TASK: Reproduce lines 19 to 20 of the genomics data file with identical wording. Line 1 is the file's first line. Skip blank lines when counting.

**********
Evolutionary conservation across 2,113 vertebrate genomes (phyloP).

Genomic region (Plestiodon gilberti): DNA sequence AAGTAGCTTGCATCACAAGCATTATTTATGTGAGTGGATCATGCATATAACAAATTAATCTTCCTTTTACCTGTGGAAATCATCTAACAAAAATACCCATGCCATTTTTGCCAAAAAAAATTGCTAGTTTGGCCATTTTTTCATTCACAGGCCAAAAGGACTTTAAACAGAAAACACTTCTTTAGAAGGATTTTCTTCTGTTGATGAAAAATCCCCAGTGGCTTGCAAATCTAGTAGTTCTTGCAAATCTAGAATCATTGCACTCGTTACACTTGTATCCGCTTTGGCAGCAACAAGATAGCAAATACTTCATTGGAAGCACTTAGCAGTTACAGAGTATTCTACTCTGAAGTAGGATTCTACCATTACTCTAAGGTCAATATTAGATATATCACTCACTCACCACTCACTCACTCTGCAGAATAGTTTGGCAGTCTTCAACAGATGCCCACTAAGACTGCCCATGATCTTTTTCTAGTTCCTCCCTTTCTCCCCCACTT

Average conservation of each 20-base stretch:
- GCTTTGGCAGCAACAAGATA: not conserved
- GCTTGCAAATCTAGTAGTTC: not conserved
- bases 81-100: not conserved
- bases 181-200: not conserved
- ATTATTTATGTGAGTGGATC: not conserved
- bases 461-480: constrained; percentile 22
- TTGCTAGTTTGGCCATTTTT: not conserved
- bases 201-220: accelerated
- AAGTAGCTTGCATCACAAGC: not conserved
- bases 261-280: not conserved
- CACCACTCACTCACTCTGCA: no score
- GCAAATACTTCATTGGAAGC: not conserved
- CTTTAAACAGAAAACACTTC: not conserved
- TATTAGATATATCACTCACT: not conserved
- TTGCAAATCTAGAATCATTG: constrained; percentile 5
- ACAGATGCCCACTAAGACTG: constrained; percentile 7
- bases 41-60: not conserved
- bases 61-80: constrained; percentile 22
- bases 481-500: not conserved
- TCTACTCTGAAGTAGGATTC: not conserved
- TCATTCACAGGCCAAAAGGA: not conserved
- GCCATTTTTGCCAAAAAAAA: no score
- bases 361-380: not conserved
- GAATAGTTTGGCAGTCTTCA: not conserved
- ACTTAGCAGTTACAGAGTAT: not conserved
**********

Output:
- ACAGATGCCCACTAAGACTG: constrained; percentile 7
- bases 41-60: not conserved